I moved to Australia in 1975 so that the Canadian team has all the players I remember. I wouldn’t know a single player on a single team in the NHL, or even on the Leafs, but here I know everyone, including the announcer who was Foster Hewitt, who broadcast the Leaf games for my entire youth.

And of course, it was that last minute of the game where Paul Henderson – a Maple Leaf – scored the goal that has remained undoubtedly the single most thrilling goal in the history of Canadian hockey. Even as I watched it, and for me it was for the first time, I felt the tension, even though I know how it ended. Who could ever forget?

Might add, that my children are ethnic children, both played hockey (not ice hockey, but hockey unlike grass hockey which is a non-existent nothing to me). I also was at the game when Toronto last won the Stanley Cup. Alas, the Leafs are the worst sports franchise in North America and are unlikely to win The Cup anytime in my own lifetime.

Will just finish by saying that I had the enormous pleasure of playing hockey with my sons when we lived in Canberra. These are the memories that really matter, even more than who won between the Russians and the Canadians back in 1972.

Is it murder to withhold medication that would cure them from someone with an illness?

This is the story at the link: Australia admits it is banning ivermectin for COVID because it interferes with universal vaccine agenda. That is, since Ivermetin will stop Covid in its tracks, no one would be vaxxed if Ivermectin weren’t banned by the Australian Therapeutic Goods Administration (TGA). As it says in the post:

There are a number of significant public health risks associated with taking ivermectin in an attempt to prevent COVID-19 infection rather than getting vaccinated. Individuals who believe that they are protected from infection by taking ivermectin may choose not to get tested or to seek medical care if they experience symptoms. Doing so has the potential to spread the risk of COVID-19 infection throughout the community.”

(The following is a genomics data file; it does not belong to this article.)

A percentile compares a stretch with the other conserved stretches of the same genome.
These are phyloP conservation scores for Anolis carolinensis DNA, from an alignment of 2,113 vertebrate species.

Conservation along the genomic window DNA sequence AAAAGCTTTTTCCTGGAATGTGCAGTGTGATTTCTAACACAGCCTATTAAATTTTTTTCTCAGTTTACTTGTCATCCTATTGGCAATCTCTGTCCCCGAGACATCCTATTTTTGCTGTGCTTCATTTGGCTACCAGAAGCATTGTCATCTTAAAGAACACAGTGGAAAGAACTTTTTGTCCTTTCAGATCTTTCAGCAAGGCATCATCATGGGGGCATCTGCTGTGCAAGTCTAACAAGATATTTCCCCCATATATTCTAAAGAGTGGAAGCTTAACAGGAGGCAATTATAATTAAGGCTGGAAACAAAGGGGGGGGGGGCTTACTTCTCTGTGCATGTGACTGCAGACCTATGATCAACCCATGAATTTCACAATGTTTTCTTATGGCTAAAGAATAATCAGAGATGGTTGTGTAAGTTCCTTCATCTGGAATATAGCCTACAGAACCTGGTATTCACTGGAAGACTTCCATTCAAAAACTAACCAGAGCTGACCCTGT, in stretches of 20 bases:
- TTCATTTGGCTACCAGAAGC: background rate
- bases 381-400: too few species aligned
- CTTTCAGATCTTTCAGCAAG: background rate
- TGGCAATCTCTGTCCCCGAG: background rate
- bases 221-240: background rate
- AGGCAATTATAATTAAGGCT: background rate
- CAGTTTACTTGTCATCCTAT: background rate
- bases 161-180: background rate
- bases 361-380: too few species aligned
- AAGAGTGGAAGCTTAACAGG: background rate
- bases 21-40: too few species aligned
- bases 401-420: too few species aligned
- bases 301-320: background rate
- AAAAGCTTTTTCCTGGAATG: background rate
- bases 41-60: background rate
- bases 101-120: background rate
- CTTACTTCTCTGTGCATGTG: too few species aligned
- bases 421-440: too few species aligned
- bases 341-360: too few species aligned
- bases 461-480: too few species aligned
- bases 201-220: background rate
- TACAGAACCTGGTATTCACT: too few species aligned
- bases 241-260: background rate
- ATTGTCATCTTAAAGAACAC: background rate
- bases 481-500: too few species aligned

That’s it! That is the reason they not only oppose ivermectin here and in Australia, but oppose hydroxychloroquine, budesonide, fenofibrate, and any and all forms of preventive and outpatient treatment. Doctors have even told me they have had prescriptions blocked by pharmacists for antibiotics or prednisone, if they think they are being used for COVID. This is the most evident admission yet from the Australian government that it can’t afford to get rid of the virus with something so cheap because it will obviate the need for the vaccine … and the totalitarian agenda accompanying it.

Then there’s this which comes next:

Officials don’t like the dosage being used by doctors prescribing for COVID. “Secondly, the doses of ivermectin that are being advocated for … are significantly higher than those approved and found safe for scabies or parasite treatment,” writes the TGA in the press release. “These higher doses can be associated with serious adverse effects, including severe nausea, vomiting, dizziness, neurological effects such as dizziness, seizures and coma.”

Which, even if true, has an obvious solution which is to prescribe dosage levels which do not lead to harm. But as pointed out:

Studies have already been done for years showing that ivermectin is safe to take at much higher doses than the 0.2-0.6 mgs per kilogram of weight that most doctors are prescribing. A 2002 randomized, double-blind, placebo-controlled trial of ivermectin use for head lice in Miami found zero evidence of toxicity even for people talking 30-120 mgs of ivermectin, exponentially higher than any COVID dosing.

Lastly, Ivermectin has become so popular, that there are shortages developing to treat people who have scabies and other non-fatal parasitic diseases. This is the TGA speaking: